The Optimus blog

The blog that inspires leaders in the UK education sector

The Optimus blog

The blog that inspires leaders in the UK education sector

Tom Kerslake

Early years in 2015: what lies ahead?

Last year proved to be an uneasy time for the early years sector, and an extremely turbulent year for education in general. From a range of concerns about nursery funding and provision, to Michael Wilshaw’s ‘unsure start’ debacle, the sector certainly experienced its own tremors last year. The government sought to step up its support for the sector, with flagship policies such as the expansion of FSM to assist young children. At the same time, however, these schemes were coming under fire with complaints of underfunding, creating unsustainable pressures and misallocation of funds. Suffice to say it was a mixed year! But what lies ahead for early years in 2015?

The news so far

As we approach the general election, the government is looking to go further with its support for practitioners and young children, following their much-touted free early education and childcare scheme. The EYPP (Early Years Pupil Premium) is being trialled in several LAs before its introduction in April – the aim being to provide an additional layer of support for children in receipt of free childcare. Though the widespread concern surrounding the rising costs of childcare continues, this scheme may offer some relief to providers dealing with disadvantaged children. We’ve also seen the implementation of a new set of food standards for schools to promote healthy eating. Maintained nursery schools and units in primary schools may well be required to adhere to these regulations.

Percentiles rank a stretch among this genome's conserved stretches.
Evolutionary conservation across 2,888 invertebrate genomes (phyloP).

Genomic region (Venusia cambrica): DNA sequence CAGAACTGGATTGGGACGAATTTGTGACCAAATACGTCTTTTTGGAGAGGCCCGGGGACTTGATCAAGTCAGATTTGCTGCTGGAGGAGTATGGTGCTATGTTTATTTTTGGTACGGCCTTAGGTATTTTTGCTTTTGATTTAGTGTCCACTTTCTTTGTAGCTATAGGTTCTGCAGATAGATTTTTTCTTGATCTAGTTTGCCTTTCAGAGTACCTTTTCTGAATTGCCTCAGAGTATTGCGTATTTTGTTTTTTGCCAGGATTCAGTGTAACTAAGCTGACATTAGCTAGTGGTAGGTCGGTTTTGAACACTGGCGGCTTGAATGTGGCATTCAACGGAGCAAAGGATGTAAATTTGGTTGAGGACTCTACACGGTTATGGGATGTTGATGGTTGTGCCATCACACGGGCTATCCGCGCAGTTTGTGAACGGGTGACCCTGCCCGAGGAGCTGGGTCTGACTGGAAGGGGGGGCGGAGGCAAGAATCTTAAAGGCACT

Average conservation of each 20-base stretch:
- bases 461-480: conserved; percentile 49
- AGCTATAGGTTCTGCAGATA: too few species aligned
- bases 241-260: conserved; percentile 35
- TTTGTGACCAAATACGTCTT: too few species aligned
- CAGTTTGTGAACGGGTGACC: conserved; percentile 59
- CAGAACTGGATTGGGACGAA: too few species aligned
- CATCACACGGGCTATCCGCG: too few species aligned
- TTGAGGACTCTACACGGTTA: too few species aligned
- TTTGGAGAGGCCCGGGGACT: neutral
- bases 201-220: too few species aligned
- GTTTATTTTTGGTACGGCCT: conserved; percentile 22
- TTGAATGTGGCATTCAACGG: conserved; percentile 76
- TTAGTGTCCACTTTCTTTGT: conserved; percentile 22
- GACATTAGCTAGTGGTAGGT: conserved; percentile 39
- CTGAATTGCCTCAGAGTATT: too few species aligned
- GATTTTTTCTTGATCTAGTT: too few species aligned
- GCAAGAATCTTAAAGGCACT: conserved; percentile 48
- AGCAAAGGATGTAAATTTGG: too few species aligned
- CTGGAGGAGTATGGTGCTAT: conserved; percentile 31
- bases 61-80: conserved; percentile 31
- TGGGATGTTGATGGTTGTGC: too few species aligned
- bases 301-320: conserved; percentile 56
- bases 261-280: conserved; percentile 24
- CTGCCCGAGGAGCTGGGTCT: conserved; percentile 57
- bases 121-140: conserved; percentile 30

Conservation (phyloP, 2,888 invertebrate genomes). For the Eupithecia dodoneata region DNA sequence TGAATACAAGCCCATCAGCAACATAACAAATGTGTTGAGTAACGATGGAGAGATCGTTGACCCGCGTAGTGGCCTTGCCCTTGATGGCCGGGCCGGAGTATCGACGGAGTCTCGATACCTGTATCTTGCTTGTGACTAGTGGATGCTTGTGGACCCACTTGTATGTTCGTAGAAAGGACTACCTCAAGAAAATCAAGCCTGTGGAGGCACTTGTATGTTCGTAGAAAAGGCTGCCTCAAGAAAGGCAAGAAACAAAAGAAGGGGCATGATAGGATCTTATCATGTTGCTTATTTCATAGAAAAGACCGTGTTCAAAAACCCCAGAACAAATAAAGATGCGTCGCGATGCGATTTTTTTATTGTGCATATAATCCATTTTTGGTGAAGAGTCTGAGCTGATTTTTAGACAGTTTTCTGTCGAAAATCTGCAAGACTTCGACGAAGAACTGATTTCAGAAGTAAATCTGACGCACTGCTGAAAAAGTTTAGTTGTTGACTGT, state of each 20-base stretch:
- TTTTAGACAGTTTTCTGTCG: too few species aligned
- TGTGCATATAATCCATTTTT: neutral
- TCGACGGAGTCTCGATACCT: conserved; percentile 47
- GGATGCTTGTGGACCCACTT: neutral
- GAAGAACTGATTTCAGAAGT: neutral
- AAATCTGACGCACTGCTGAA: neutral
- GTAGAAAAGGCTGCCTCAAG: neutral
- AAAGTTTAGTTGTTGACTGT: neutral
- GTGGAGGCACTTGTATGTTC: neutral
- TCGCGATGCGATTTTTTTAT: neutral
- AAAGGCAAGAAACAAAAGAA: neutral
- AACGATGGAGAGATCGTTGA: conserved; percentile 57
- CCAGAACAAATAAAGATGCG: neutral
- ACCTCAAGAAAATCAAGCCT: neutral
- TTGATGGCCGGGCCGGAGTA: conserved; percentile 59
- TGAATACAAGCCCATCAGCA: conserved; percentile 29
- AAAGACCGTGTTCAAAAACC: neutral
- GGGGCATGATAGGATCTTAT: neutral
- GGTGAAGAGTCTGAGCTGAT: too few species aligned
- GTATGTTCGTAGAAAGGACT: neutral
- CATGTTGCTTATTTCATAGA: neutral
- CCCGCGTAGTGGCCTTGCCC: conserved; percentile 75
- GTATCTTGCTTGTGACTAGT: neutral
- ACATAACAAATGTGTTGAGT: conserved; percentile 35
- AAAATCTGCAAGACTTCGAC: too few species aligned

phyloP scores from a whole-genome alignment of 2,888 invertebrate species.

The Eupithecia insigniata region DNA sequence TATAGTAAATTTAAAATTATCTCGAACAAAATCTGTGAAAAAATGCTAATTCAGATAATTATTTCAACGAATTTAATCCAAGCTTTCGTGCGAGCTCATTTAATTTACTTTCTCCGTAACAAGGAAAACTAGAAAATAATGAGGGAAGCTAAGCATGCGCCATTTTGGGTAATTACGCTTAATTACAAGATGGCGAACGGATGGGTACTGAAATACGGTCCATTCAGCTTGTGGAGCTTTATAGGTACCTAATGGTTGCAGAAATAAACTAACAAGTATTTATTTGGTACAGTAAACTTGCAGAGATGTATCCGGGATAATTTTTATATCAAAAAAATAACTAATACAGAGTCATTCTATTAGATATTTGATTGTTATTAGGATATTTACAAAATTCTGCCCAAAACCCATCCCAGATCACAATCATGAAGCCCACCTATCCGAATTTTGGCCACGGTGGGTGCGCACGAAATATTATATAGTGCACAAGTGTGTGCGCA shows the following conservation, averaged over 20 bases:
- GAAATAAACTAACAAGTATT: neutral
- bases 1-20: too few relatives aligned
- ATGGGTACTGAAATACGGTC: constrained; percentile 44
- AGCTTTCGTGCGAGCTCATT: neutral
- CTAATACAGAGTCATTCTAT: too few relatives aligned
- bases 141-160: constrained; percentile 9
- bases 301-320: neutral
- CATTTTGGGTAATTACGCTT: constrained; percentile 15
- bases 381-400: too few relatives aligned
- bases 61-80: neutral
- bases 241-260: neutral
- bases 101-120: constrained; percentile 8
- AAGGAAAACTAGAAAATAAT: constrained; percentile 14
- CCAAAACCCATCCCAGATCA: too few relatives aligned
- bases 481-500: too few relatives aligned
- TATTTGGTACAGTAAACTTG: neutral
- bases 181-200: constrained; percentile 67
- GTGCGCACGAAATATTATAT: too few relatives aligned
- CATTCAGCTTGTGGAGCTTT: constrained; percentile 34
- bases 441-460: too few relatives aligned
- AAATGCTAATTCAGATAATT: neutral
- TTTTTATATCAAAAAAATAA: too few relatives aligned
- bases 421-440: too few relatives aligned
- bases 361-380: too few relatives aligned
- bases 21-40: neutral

You can read more about these developments in our Early Years news article for January.

Childcare and schools

The recently appointed childcare minister, Sam Gyimah, has been making the rounds, attending various talks and events to discuss government policy. On January 8th he took part in a webchat session on Mumsnet, answering questions about the cost and provision of childcare. Here is a quick summary of some of the key points that were raised:

On wrap-around care

Wrap-around care is a key priority for the government. It is encouraging more schools to offer nursery provision outside of school opening hours, giving parents more flexibility when it comes to picking up/dropping off their children.

On childminders in school

The government is continuing to incorporate childminders into school environments. Recent regulations allow childminders to operate in non-domestic settings (ie. a school). The minister praised the ‘innovative’ new CMAs (childminder agencies) – existing childminders haven’t lost their Ofsted ratings since the agencies were introduced.


The government is aiming to give parents of children with SEN equal access to childcare. LAs are required by law to secure funded positions for parents; the LAs can draw on funding from a dedicated schools grant to cover the costs of providing for the needs of the child. The most recent piece of news is encouraging: the minister is calling for a business rate relief for nurseries to help them to cope with their costs. In addition, he is urging LAs to ‘pass on funding to nurseries promptly’ in the wake of a report revealing that 37 per cent of nurseries have experienced delays of ‘nearly a month or more’ in receiving early education funding. It’s great to have some unambiguously good news for providers; hopefully this will signal an uphill trend for early years in 2015!

Further reading

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